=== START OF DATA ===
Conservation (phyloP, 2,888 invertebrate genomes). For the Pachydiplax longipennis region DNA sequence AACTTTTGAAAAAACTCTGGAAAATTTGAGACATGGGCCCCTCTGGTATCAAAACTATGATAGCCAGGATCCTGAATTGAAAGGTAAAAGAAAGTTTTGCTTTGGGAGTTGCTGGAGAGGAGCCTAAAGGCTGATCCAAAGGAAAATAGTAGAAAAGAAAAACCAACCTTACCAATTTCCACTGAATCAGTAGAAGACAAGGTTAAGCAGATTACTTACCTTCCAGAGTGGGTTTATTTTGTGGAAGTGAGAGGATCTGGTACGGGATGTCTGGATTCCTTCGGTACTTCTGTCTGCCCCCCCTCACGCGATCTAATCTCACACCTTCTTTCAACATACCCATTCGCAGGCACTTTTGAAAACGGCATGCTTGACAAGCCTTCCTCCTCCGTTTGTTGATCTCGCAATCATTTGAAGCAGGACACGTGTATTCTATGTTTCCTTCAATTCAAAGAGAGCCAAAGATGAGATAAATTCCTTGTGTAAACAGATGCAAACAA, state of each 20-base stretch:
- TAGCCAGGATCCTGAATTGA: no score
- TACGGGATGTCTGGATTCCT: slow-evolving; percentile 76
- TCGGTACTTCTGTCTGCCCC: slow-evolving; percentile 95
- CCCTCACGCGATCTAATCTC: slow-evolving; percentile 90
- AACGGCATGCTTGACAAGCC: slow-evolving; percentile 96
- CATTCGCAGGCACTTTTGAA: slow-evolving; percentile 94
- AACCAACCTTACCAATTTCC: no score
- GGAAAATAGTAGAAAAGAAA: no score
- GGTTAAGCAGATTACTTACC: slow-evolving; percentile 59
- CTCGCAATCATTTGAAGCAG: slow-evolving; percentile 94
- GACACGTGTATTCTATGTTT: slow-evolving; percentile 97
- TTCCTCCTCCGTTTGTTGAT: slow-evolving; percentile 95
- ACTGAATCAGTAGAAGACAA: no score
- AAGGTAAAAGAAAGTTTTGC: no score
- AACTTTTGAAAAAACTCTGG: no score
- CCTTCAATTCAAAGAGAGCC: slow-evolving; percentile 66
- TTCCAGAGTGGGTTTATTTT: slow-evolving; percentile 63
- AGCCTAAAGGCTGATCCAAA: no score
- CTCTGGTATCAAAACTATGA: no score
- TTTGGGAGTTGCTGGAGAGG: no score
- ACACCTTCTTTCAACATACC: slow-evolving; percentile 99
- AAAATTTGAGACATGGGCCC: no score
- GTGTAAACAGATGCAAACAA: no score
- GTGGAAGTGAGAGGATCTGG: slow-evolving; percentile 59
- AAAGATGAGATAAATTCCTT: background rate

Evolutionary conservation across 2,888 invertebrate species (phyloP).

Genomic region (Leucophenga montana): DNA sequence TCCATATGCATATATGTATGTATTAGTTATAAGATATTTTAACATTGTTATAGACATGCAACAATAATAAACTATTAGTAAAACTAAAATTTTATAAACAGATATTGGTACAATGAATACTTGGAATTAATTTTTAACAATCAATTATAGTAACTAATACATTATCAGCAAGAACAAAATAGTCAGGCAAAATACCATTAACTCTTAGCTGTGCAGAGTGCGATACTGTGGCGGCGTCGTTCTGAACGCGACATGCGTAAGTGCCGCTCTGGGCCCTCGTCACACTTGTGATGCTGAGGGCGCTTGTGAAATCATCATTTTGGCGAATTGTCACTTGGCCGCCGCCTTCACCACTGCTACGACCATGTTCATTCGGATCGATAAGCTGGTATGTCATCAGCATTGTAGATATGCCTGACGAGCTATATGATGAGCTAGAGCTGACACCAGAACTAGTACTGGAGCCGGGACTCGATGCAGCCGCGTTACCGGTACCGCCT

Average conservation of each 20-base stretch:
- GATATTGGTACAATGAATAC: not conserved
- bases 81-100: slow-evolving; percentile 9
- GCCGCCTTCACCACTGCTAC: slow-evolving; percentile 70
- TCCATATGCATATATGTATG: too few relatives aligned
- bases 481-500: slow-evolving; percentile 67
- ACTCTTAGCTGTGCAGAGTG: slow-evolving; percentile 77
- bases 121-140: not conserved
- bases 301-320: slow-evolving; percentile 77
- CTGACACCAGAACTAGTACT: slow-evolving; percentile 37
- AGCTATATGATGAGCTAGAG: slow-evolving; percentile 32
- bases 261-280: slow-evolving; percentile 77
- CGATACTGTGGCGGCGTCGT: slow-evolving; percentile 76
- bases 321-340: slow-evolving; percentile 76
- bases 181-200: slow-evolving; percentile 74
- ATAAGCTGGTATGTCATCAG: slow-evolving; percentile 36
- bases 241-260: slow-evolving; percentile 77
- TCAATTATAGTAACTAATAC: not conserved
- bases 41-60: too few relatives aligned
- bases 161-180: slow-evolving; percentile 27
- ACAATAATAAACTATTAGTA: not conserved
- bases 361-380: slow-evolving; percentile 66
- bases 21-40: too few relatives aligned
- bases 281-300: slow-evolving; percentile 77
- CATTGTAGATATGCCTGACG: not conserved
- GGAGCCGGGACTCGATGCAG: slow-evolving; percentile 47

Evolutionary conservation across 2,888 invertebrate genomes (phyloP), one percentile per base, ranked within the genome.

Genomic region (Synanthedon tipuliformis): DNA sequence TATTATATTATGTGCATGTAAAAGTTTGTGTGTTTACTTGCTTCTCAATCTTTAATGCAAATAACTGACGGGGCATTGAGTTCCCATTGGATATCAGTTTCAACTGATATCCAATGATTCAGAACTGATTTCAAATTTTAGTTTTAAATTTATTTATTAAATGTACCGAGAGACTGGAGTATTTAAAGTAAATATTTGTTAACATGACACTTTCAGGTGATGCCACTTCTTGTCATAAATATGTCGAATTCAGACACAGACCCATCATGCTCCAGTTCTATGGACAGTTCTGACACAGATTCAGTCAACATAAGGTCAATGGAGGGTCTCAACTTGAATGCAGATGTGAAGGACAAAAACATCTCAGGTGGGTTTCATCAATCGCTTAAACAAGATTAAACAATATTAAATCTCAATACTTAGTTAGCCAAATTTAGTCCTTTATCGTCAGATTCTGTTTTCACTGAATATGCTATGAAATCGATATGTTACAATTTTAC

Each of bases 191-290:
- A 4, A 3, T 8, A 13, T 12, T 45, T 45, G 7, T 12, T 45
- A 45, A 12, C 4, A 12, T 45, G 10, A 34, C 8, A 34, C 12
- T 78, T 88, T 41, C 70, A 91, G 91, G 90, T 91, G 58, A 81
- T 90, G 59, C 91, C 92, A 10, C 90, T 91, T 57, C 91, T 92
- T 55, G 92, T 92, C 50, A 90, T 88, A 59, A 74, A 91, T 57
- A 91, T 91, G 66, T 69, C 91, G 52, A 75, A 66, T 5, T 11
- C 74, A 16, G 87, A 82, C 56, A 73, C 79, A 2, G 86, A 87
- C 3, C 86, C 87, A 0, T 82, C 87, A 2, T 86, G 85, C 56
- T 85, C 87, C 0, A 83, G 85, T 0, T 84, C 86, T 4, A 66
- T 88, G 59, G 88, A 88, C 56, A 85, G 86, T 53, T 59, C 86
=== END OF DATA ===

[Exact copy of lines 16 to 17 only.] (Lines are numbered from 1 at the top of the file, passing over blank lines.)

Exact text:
- AACTTTTGAAAAAACTCTGG: no score
- CCTTCAATTCAAAGAGAGCC: slow-evolving; percentile 66